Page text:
What did Marlow learn

Topics: Colonialism, Heart of Darkness, Joseph Conrad Pages: 6 (2031 words) Published: July 6, 2014
What did Marlow Learn?
Marlow is the main character in Joseph Conrad’s novel Heart of Darkness. The protagonist is also the narrator in the story about the experiences of an explorer in the foreign lands in the wake of Western imperialism in Africa. The protagonist, Marlow, is an eloquent storyteller whom the author uses to give an exposition of his own experiences in the Congo, albeit with a touch of fiction. The story line revolves around the experiences of Marlow as a riverboat captain for the Company, a Belgian organization that trades in the Congo. The focus is on the journey that Marlow makes up the perilous Congo River in order to meet the legendary Kurtz who runs an Inner Station of the Company in a remote setting along the Congo River (Conrad 12). The story covers Marlow’s journey, first from England to the Congo, then into the interior to meet the enigmatic Kurtz. The protagonist’s piloting of the boat along the dangerous Congo River symbolizes his tribulations. The title Heart of Darkness highlights the Eurocentric attitude towards Africa, about its lack of civilization and therefore the need to bring light to it through colonization (Moore 19). In the mission that Marlow undertakes, he learns about the West and their imperialistic mission, and finally, he is able to deconstruct some lifelong myths about the West.

Marlow features as an independent-minded individual who has his own ideologies about many things. He therefore comes out as critical of the imperialism of the West in the so-called “uncivilized world.” This manifests itself in the manner which he questions some establishments of the colonial process, and the real civilizations of the Europeans who have taken it upon themselves to civilize the “uncivilized” people in Africa through their colonization (McCarthy 16). Despite the sentiments that Marlow has about the colonization process, he is also a victim of the same Eurocentric attitudes that he attempts to deconstruct through his actions and philosophies (Parras, 23). Nevertheless, he comes to some important realizations about his own people, the Europeans, the process of imperialism, the conspiracies that come with the entire process, as well as the natives who experience the full force of the imperialism process (Hampson 18).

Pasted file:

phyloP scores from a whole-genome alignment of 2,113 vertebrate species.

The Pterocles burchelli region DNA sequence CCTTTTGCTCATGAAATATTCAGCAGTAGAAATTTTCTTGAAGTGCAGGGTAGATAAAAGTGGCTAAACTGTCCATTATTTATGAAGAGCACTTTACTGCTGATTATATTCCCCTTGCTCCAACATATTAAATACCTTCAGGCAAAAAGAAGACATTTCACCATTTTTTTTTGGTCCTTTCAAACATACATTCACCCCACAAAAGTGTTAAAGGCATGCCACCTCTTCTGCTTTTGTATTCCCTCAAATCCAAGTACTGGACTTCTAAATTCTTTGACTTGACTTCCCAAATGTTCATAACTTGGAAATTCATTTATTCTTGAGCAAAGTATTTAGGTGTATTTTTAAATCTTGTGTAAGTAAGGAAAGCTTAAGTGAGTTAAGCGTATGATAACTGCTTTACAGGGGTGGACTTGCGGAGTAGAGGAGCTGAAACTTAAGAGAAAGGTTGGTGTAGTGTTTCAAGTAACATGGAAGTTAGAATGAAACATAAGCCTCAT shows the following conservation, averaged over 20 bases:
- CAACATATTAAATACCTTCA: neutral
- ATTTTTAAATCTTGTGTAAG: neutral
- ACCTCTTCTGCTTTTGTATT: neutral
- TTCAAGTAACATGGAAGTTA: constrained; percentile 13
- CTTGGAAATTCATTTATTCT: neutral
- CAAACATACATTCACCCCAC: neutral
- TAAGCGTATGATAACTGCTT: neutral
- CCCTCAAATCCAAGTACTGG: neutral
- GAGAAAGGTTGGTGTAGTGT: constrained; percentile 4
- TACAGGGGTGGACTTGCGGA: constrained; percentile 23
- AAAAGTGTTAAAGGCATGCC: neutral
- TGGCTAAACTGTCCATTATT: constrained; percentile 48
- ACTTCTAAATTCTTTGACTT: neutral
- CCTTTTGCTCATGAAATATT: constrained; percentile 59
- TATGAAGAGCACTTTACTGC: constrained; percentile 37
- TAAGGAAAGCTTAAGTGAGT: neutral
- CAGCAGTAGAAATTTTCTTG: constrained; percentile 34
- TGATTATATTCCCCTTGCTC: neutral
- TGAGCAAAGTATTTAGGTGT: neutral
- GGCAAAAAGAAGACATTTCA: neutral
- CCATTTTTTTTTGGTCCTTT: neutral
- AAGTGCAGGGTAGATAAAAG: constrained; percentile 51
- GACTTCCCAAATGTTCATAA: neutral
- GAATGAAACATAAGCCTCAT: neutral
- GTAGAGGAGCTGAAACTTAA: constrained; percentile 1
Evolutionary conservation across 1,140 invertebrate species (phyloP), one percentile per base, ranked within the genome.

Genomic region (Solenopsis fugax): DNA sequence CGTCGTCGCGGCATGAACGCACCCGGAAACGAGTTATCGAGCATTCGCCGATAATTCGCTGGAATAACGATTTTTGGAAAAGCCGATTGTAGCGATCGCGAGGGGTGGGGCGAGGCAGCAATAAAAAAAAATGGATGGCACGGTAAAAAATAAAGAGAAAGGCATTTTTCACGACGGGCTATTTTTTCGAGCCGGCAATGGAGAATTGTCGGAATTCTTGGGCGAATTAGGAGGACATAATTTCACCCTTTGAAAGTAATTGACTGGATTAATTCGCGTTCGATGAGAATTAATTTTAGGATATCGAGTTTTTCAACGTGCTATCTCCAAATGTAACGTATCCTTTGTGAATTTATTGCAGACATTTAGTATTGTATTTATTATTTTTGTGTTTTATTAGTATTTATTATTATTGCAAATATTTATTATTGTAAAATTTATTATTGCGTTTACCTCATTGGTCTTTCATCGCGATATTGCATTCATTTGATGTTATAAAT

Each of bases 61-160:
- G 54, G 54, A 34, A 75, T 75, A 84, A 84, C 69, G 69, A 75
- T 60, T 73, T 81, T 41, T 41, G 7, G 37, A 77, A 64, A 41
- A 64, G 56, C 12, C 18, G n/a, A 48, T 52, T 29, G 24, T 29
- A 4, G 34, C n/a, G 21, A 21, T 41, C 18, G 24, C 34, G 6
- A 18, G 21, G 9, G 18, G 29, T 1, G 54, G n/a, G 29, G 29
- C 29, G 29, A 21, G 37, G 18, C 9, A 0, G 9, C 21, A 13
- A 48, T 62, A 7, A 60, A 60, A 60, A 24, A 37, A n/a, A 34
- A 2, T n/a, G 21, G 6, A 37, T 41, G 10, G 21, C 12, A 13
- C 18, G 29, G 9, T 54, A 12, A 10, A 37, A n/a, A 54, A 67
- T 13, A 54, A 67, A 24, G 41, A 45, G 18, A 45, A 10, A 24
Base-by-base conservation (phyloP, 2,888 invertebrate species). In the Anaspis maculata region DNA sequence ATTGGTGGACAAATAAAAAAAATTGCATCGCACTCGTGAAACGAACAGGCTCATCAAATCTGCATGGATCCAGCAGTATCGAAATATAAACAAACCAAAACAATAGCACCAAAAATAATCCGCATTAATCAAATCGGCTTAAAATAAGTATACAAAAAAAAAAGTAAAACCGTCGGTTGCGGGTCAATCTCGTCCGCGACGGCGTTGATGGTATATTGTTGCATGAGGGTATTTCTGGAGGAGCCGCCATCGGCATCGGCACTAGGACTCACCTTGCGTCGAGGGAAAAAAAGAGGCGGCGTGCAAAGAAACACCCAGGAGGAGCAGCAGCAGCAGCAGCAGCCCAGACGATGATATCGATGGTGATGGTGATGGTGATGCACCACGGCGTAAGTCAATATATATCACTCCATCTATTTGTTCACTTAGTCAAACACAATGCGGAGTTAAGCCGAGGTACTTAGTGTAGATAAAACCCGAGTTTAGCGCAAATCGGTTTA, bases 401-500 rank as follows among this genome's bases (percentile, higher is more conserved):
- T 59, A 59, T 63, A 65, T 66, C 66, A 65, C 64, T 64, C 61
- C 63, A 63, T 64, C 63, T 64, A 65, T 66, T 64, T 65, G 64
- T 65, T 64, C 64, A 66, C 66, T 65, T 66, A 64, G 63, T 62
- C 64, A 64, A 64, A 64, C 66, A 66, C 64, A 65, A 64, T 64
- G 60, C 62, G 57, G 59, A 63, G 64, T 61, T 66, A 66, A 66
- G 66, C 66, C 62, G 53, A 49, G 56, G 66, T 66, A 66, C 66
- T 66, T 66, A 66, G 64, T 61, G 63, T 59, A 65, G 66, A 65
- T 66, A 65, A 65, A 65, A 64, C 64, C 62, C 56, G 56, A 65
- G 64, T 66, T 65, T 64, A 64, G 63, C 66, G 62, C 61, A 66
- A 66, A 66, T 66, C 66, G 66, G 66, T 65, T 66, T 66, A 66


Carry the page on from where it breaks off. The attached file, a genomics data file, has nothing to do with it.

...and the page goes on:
The first thing that Marlow learns in the story is the great similarity that exists between his own people, the English, and the uncivilized people of the colonial world. Marlow is highly introspective, and therefore does not share most of his thoughts with those in his company (Njeng 21). However, the readers are able to penetrate his mind and learn what his sentiments about colonization are through his habitual introspection. Marlow comes to the realization that it is inappropriate for Europeans to view colonized people as primitive and backward in the evolutionary scale (Njeng 11). According to him, the Europeans were, and some of them still are savages just like the Africans and the other races that they have set out to civilize through the colonization process.

The British were equally savage before the Romans took over them and civilized them through colonizing them. He makes a comparison between the river Thames and the Congo River and sees little difference between them, because when the Romans first arrived in London in their imperialistic mission, the river was just as treacherous as the Congo River was at the moment of authorship of the book. The state of Congo at the time of Belgium’s occupation of the country was therefore just a reminder of the far the Europeans had come and therefore could not be used as a basis to justify the brutality of the colonial masters towards the colonized people (Moore 12).

Secondly, Marlow learns that the civilization hat that the Europeans and those they enlist in the process of “civilizing” the natives put on is indeed an illusion. The Europeans have put up colonial structures in order to civilize the natives, and make them...

Cited: Conrad, Joseph. Heart of Darkness. New York: Dover, 1902. Print.
Conrad, Joseph, and Ross C. Murfin. Heart of Darkness: A Case Study in Contemporary Criticism. New York: St. Martin 's Press, 2009 Print.
Hampson, Robert (2011) Joseph Conrad: postcolonialism and imperialism. EurAmerica, 41 (1).
McCarthy, Jeffrey Mathes. (2009) “A Choice of Nightmares’: The Ecology of Heart of Darkness.” MFS: Modern Fiction Studies 55, 3 pp 620-48.
Moore, Gene M. (2010) Joseph Conrad 's Heart of Darkness: A Casebook. Oxford [England: Oxford University Press..
Njeng, Eric Sipyinyu "Achebe, (2006) Conrad, and the Postcolonial Strain." CLCWeb: Comparative Literature and Culture 10.1
Parras, John. Poetic Prose and Imperialism: The Ideology of Form in Joseph Conrad’s Heart of Darkness. New York: Cambridge Universirty. 2006.Print.
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